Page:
- Easily missed
- Lipid disorders
- Metabolic disorders
- Drugs: cardiovascular system
- Ischaemic heart disease
It is true, as Gill et al. point out in their review about familial hypercholesterolemia (FH),1 that people aged 20-39 years with this genetic aberration have a 100-fold greater risk of dying from coronary disease compared with non-FH adults of the same age. However, this figure may easily mislead because heart mortality is extremely rare at this age. In the study by the Simon Broome Register Group which they refer to, there were only six men between age 20-39 who died during 1318 person-years of observation, and only two women during 1190 person-years of observation. As the participants in their study mainly were individuals who had relatives with cardiovascular disease, mortality is probably even lower among FH individuals without such heredity.
Furthermore, heart mortality in people with FH decreases sharply with increasing age and is close to normal after the age of sixty. According to a more recent paper from the Simon Broome Register Group2 the standardised mortality ratio (SMR) for coronary heart disease was significantly higher in FH than in the general population, but the difference was trivial, the all-cause SMR was the same, and the SMR for non-coronary mortality was significantly lower. It is therefore highly unlikely that statin treatment should be able to prolong the life of people with FH by nine years.
Gill et al. refer to a follow-up study3 said to have shown a delay of atherosclerosis in children and young adults with FH on statin treatment. From this finding it is tempting to conclude, that such treatment should be started already in childhood, but this interpretation is questionable. What the authors found was a delay of carotid intima-media thickness (cIMT) development, but this is not equivalent with a delay of atherosclerosis. For instance, a temporary contraction of the artery wall due to the influence of drugs, cold or stress may simulate an increase of cIMT, and such changes may be much greater than those seen as a result of atherosclerosis progress or cholesterol-lowering treatment. For instance, Brown et al. found that a handgrip sustained for 4,5 minutes resulted in a 35 % reduction of the luminal area of the coronary arteries,3 whereas no cholesterol-lowering trial has been able to change the diameter or the cIMT by more than a few per cent at most.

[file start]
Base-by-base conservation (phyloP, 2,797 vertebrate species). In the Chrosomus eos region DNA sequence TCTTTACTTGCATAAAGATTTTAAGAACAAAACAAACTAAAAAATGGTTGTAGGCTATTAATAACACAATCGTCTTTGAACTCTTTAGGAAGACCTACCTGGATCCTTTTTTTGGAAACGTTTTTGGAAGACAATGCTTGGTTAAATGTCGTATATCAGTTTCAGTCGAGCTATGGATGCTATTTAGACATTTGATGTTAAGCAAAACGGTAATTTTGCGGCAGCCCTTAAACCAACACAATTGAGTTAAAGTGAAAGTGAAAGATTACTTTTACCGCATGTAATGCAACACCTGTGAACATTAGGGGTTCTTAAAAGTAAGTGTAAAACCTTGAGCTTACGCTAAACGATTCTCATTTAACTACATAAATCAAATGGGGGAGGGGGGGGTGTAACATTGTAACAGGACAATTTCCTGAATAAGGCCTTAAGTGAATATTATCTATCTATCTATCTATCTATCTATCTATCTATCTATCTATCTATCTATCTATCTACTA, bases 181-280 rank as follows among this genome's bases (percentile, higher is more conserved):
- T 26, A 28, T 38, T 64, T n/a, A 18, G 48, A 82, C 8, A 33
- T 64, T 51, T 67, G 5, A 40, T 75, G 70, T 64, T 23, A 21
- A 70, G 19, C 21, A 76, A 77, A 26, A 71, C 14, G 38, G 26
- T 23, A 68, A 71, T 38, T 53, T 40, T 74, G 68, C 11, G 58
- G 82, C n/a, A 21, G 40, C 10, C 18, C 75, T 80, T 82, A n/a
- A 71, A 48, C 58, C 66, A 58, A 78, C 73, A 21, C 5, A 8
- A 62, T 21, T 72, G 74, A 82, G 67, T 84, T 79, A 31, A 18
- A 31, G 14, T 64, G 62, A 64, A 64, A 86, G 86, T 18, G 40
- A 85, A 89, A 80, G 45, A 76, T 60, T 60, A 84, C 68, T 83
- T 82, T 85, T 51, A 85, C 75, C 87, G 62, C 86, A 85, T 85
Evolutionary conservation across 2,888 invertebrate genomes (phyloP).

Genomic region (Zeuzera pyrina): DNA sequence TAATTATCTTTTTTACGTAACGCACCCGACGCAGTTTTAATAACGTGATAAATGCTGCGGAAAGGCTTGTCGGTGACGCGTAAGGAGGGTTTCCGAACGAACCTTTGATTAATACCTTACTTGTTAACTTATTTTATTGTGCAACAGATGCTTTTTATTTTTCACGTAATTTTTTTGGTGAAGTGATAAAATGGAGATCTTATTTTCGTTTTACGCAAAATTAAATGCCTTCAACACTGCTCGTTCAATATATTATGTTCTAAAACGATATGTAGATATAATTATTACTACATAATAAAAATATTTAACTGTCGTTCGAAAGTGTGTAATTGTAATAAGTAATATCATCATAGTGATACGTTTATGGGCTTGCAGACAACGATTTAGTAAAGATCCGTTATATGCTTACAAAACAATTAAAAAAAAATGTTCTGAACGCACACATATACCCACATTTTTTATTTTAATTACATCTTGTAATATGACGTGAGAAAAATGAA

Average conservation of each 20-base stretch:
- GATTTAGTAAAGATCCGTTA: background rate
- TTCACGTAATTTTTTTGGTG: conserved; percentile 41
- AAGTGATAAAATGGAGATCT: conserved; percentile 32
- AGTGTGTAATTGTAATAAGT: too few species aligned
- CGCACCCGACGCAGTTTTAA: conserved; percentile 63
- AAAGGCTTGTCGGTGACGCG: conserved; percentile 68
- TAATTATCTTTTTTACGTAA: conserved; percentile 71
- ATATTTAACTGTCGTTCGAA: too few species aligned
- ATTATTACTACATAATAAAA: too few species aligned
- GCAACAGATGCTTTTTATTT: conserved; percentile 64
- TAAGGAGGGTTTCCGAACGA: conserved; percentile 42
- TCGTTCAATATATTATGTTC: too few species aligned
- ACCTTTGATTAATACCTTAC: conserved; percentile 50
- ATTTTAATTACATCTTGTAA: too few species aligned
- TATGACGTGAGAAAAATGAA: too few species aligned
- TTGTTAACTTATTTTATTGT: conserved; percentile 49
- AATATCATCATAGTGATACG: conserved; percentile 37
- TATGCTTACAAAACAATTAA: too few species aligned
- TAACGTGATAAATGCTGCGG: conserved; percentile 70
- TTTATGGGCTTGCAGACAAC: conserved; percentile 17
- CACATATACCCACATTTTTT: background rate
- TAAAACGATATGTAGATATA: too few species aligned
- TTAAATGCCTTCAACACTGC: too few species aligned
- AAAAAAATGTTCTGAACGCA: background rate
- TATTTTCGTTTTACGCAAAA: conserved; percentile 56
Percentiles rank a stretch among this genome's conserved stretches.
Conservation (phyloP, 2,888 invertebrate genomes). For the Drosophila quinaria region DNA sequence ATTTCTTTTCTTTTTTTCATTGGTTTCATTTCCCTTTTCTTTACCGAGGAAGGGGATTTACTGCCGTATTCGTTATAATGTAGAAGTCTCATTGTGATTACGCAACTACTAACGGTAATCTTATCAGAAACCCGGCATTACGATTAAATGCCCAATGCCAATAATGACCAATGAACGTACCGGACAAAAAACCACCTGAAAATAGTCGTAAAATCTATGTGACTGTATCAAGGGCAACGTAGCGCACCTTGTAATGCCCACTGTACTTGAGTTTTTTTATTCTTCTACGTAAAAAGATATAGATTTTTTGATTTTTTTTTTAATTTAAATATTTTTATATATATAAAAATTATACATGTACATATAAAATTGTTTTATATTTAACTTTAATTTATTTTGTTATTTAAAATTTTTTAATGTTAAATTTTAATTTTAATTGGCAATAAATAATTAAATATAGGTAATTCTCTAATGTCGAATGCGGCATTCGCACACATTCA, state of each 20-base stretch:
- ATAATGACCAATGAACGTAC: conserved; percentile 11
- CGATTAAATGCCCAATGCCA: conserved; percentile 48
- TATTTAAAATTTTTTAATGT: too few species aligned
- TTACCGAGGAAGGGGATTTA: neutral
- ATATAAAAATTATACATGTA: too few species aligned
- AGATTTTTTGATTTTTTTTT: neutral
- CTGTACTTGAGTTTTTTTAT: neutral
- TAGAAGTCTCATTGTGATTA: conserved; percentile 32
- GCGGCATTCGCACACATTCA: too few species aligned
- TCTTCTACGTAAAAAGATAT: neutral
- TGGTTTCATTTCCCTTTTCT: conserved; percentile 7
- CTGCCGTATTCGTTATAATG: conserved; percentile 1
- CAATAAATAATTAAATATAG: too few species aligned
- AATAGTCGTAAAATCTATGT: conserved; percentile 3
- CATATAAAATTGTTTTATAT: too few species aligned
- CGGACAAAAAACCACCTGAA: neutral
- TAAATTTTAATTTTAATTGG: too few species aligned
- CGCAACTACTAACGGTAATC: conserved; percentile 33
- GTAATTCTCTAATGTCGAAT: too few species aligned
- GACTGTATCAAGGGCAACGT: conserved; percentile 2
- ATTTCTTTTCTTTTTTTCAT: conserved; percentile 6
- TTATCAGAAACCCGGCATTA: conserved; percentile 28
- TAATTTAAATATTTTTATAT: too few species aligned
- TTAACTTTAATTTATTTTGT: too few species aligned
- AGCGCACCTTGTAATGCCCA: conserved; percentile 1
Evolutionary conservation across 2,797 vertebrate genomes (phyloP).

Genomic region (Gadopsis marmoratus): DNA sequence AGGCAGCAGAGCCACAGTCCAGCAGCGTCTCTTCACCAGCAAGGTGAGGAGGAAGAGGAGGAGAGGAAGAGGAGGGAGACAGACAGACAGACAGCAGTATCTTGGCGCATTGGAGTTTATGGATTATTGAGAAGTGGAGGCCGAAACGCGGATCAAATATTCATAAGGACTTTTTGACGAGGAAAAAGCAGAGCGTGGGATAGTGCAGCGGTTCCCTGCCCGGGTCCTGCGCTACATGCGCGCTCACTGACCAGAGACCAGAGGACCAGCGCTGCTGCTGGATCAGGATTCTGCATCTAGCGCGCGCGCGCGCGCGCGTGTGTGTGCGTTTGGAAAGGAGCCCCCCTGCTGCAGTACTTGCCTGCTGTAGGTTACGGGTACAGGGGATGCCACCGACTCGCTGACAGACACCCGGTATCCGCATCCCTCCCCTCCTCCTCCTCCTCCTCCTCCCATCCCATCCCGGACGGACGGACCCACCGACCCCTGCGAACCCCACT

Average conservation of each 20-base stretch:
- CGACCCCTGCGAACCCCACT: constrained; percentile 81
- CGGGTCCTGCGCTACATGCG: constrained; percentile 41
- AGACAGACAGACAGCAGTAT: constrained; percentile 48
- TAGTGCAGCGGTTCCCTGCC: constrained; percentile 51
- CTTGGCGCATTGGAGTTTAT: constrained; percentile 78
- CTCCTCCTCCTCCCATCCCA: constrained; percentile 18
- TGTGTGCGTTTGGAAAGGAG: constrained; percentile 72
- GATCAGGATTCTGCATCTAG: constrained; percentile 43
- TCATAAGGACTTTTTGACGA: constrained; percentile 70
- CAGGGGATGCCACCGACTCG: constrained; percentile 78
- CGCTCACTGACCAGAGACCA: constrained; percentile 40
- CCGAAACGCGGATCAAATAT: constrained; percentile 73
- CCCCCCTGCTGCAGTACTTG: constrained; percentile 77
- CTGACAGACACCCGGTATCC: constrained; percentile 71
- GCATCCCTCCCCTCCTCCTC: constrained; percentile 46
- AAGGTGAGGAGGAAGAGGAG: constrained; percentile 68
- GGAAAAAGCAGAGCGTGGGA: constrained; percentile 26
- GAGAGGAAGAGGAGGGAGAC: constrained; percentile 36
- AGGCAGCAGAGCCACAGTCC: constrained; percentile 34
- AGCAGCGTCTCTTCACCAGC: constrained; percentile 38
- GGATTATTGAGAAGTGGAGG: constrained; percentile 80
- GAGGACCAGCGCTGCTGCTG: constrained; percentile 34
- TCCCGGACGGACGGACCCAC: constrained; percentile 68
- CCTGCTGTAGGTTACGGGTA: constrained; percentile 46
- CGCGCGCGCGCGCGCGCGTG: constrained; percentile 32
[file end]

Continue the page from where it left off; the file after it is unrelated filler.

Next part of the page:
Other arguments against the interpretation of the follow-up study are, that there is no difference in cIMT between children with FH and normal children,4 and in the ENHANCE trial the cIMT increased, whether cholesterol was lowered a little or very much.5
We have only indirect evidence for the benefit from statin treatment in FH because hitherto no randomised, controlled statin trial including people with FH only has been performed with mortality or major vascular events as outcome, neither in children nor in adults. The question is therefore, whether the benefit from statin treatment outweighs possible adverse effects.